Not the “forgotten” bands that were really one-hit-wonders, or “obscure” bands that actually get a lot of airplay on certain genre stations. (And on the other side of the spectrum, I’m not yet at the “outsider” musicians that are just a bit too weird and impenetrable for my current tastes. I’m getting there, though.) I’m talking about the ones that I distinctly remember hearing on college radio and seeing their videos on 120 Minutes.

I’m talking about bands like the Jean-Paul Sartre Experience…

…or Gaye Bykers On Acid…

…or Fetchin Bones…

The funny thing is that many of these bands were the ones where I could never find their records, or never got around to buying them for budgeting reasons, or that I didn’t want to chance it if I didn’t exactly like it. I’m coming across a lot of them and checking out their grainy ripped-from-videotape music videos on YouTube. A lot of them are bands where I’d said I’d check them out sooner or later because I’d been hyperfocused on other obsessions…and I’m now realizing that I’ve finally come to the “later” part of that equation.

Some of these bands have stood the test of time, or are definitely a time capsule of a specific style. Some of them have not aged well at all (there’s one comic-punk band I used to like, but now sound like those one-joke pastiches you’d hear on those “irreverent” (read: tasteless bro humor) Morning Drive radio shows). They’re the bands that haven’t had as much of the Old Wave Renaissance play on satellite radio, but they’re the bands music nerds like me will remember.

What am I getting out of this? Well, aside from expanding my soundtracks and playlists, they’re filling some much-neglected holes in my personal history of listening to college radio. And as I’d hoped and expected, they’re also bringing back some memories I’d long forgotten. They’re putting the music history (and my own history) in a much richer context, that 80s college radio wasn’t just about The Cure and Depeche Mode and Wire and REM, but about the smaller bands and scenes that popped up. The music from different parts of the country — or the globe — that had a small but sizeable fanbase of their own. The music that may have somehow made its way onto major labels, but for the most part felt right at home on the independents.

And let me tell you, I’ve been having a hell of a fun time with it all!

Fly-by: brb, busy with writing stuff

Sorry about that. I know my output here has been a bit patchy lately, and for varying reasons. Right now I’m busy with some writing-related things that are taking precedence!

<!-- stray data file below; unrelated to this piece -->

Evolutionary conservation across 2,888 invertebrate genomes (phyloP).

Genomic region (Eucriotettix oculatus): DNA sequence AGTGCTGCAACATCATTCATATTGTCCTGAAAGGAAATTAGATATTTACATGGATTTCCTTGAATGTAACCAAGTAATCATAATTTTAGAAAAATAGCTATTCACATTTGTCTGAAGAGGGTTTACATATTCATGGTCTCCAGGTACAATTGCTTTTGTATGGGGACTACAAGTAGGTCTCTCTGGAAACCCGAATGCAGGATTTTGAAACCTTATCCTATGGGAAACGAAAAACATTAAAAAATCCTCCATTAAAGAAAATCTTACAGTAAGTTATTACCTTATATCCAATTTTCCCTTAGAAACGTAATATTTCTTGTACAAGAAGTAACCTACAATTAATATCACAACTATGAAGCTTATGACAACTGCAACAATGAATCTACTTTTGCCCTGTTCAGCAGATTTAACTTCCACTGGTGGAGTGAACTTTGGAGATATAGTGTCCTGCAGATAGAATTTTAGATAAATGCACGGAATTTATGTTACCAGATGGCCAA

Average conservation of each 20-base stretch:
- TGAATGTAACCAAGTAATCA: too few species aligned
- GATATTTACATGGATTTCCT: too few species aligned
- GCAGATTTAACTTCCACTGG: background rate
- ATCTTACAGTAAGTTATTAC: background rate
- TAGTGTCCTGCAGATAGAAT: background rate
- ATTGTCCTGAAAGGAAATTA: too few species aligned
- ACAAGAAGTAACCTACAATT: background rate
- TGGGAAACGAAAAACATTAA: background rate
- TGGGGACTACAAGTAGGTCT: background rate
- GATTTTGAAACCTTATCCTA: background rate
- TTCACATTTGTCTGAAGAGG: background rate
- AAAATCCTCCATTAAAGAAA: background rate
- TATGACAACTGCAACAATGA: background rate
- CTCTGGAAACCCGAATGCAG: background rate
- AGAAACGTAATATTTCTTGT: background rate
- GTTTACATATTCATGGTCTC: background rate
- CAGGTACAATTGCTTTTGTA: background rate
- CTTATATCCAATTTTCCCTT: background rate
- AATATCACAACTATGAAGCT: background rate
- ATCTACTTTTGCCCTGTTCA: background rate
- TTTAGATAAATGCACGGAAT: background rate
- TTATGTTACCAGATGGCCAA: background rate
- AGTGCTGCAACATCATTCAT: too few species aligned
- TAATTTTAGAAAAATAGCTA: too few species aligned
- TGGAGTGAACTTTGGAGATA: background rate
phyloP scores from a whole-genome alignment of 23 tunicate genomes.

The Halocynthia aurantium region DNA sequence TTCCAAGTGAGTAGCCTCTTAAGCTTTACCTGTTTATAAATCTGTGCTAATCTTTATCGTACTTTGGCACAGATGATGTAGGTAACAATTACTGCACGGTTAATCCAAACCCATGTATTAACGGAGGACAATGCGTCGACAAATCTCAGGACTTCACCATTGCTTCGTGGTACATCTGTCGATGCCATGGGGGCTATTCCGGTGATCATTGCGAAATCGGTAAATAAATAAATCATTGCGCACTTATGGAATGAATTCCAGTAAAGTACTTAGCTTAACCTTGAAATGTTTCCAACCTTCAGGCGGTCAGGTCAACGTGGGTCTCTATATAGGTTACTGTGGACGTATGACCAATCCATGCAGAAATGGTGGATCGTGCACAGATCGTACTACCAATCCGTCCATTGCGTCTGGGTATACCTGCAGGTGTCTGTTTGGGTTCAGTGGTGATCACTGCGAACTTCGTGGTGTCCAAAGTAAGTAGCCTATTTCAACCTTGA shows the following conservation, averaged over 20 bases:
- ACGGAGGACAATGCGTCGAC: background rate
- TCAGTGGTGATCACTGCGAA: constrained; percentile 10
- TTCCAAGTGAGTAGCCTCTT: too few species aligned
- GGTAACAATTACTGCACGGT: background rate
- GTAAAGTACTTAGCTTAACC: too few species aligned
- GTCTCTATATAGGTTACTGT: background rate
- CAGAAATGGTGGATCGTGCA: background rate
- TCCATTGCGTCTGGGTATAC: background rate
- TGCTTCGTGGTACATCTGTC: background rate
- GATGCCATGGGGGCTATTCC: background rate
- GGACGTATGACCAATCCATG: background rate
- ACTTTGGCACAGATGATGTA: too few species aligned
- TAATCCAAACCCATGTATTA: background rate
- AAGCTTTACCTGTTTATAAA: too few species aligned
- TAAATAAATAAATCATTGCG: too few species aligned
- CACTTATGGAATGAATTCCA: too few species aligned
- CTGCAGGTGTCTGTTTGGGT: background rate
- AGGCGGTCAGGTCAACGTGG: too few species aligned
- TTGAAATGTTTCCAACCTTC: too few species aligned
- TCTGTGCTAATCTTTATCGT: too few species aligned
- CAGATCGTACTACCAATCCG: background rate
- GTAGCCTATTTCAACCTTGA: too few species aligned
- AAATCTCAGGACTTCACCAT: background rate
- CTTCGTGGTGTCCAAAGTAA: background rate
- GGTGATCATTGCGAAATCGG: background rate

In the meantime, here’s some Love Tractor. I’ve had this song stuck in my head for a good couple of weeks now and it’s one of my favorites of theirs!

First Listens: Gary Numan’s ‘The Pleasure Principle’

INTRODUCTION: Yes, believe it or not, there are famous albums I have not yet sat down and paid significant attention to. Many of them, actually. Some I have in my mp3 collection while slowly gathering various band discographies, and some I’ve only read about in the numerous music biographies and histories I’ve read over the years. And some I’ve owned back in my vinyl days and only paid attention to the singles from it. This occasional series is my way of dedicating some time to focus on the album as a whole, to familiarize myself with them, get to know them a bit. These are albums that can be fan or critic favorites (or both), many of them you can probably find in Robert Dimery’s 1001 Albums You Must Hear Before You Die and Rolling Stone’s varied Best Albums of All Time lists.

So why am I doing this? Well, why not? I’m always up for discovering a new (old) favorite!

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I’m old enough to remember when “Cars” came out and thought it was the coolest damn thing I’d ever heard in late summer of 1979. It was so different from the pop, disco, AOR and classic rock that filled all our local radio stations. It was like M’s “Pop Musik” that came out just a few months previous: what the hell am I listening to, and why does it sound so cool?? It was one of those songs that was just so weird yet so catchy it became a huge hit — one of his biggest in the US, and pretty much the one everyone knows the most — but certainly it was a one-hit-wonder fluke. Even Numan had no idea it would be so big, as it’s just a song about when some yobs once tried to carjack him. It’s hanging out as the next to last track on the album, almost forgotten.